Whiskey Review: Hard Truth Sweet Mash Rye (Batch 001)

Editor’s Note: This whiskey was provided to us as a review sample by Hard Truth Distilling Co. This in no way, per our editorial policies, influenced the final outcome of this review. It should also be noted that by clicking the buy link towards the bottom of this review our site receives a small referral payment which helps to support, but not influence, our editorial and other costs.

The sour mash distillation process, as Margarett Waterbury explained on this site recently, involves taking some of the acidic, nutrient-rich gunk left behind in the still after a distillation run and mixing it with fresh grain, water, and yeast to make another batch. It sounds weird, but the process makes bacterial contamination less likely (by regulating pH levels) and it helps provide consistency from one batch to the next – which is why most whiskies are made this way.

Some distillers, though, swear by more labor-intensive sweet mash distilling. It reportedly requires additional time and attention on sanitation and monitoring to avoid contamination, but it allows a distiller to control every element that goes into a new batch. Proponents of sweet mash claim it also results in whiskies that are less heavy or have a lighter mouthfeel.

Hard Truth Distilling Co. is jumping into the sweet-vs-sour debate with both feet, as it were. The Indiana distiller has an extensive list of liquors it sells already, from coconut rum to bourbon cream to a variety of sourced whiskies. Hard Truth Sweet Mash Rye, though, is the first whiskey made, aged, and bottled on-site at the distillery’s 325-acre property.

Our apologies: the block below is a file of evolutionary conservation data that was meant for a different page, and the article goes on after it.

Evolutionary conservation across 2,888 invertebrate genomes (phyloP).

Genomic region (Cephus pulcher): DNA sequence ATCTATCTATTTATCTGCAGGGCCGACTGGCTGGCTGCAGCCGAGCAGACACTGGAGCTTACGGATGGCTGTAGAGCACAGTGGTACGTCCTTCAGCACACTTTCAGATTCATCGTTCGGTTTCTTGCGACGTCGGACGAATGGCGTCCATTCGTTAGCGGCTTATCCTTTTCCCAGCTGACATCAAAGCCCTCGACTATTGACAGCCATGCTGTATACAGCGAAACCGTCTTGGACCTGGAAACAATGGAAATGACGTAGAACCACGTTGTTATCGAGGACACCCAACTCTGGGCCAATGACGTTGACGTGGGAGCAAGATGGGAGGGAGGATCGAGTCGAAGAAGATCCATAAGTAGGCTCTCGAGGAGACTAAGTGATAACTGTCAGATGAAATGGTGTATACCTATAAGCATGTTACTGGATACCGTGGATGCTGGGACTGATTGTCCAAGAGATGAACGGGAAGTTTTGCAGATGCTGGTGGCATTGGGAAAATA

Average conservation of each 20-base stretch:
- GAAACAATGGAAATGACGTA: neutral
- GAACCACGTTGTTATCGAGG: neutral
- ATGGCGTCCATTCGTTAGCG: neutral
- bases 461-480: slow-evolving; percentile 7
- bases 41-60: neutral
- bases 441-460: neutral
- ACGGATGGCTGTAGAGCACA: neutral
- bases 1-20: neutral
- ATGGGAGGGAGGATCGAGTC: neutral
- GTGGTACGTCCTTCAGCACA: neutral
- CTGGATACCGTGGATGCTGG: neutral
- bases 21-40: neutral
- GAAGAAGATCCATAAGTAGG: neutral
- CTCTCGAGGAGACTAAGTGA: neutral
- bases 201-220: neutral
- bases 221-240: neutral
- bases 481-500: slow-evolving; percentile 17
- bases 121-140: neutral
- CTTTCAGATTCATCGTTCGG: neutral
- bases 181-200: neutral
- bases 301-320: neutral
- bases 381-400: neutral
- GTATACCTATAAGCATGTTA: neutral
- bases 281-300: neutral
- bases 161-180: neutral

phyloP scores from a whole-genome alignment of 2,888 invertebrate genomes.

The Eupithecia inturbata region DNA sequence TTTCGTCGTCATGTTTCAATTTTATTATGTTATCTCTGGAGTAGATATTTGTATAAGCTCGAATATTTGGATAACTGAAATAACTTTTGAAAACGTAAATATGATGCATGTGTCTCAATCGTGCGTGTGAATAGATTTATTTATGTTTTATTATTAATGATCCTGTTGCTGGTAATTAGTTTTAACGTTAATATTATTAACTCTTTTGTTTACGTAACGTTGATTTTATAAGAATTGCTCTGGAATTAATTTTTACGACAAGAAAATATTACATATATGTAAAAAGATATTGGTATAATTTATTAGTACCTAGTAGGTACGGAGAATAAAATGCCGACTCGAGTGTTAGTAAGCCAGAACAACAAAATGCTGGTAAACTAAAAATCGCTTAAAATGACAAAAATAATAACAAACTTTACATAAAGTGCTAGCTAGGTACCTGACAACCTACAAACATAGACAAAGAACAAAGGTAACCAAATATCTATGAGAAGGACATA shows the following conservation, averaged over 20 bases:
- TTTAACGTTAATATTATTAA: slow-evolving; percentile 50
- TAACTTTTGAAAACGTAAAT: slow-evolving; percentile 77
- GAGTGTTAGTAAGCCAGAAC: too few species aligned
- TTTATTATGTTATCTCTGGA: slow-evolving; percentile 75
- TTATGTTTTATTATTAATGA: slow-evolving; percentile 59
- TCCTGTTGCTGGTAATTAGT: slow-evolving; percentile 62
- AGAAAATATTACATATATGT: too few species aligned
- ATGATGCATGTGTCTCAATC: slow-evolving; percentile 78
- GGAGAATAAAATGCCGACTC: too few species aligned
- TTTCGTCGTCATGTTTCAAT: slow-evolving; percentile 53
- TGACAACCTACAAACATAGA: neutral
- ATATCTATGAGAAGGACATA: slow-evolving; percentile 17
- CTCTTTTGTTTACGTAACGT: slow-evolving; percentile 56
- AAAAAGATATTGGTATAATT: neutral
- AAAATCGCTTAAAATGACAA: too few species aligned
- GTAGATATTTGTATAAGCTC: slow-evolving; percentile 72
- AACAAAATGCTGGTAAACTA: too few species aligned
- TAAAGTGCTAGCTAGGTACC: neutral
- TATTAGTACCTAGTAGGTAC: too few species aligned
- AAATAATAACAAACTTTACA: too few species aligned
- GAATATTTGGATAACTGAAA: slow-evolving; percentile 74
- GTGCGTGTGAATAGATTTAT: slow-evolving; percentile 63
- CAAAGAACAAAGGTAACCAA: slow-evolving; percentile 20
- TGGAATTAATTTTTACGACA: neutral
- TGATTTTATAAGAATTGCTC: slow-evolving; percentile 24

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It’s intended to be the first in what will become a series of home-grown, sweet-mash whiskeys from Hard Truth. The distillery has already said it plans to introduce additional sweet mash bourbons and ryes soon, which makes Batch 001 a sneak preview, of sorts.

Jeff McCabe, co-founder and executive chairman of Hard Truth, and Bryan Smith, master distiller, recently visited with The Whiskey Wash in an interview about this whiskey and what the future holds for the distillery.

Hard Truth Sweet Mash Rye (image via Debbie Nelson)

Hard Truth Sweet Mash Rye (image via Debbie Nelson/The Whiskey Wash)

Tasting Notes: Hard Truth Sweet Mash Rye (Batch 001)

Vital Stats: Mash bill of 94% rye, 6% malted barley, aged a minimum of 2 years in American oak; 115.2 proof/57.6% alcohol by volume; MSRP of $69.95 for a 750 ml bottle.

Appearance: Darker than you’d expect for a 2- to 3-year-old whiskey. The legs are watery, but the color is dark amber verging on brown.

Nose: Sweet mash doesn’t suggest that it should smell sweet… but in this case, it is sweet – almost bourbon-like. The combination of dark coloration and sweet nose suggests Hard Truth’s barrels are new, heavily charred, and having a definite impact on the whiskey. Vanilla and maple syrup aromas are strong, with more subtle grace notes of grass and earthiness.

Palate: The rye comes through much more profoundly in the mouth than it did in the nose. Black  pepper, granulated brown sugar, and ginger snap cookies at the front end fade into a long honey and molasses finish. I’ll admit to a personal bias for barrel-proof whiskies, and the 115 proof on this one feels just right. It isn’t a rye that wants to be watered down any further.

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Summary

Hard Truth dumped only 30 barrels of Batch 001 last October, so it’s very much a small batch – and a first step toward what the Indiana distiller hopes is a new identity built around distinctive sweet mash flavor profiles. More important for someone deciding whether to buy a bottle, it held up remarkably well alongside some of my favorite ryes in an impromptu taste test. At less than $70 for a bottle, this is one I’d happily stock up on – and/or keep a sharp eye out for future batches. This is not a perfect rye, but it’s a damn good one. And an impressive effort for a first batch.

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Scott Bernard Nelson

Scott Bernard Nelson is a writer, actor and whiskey reviewer in Portland, Ore. When he's not working, you can often find him fly fishing or rock climbing in the Pacific Northwest.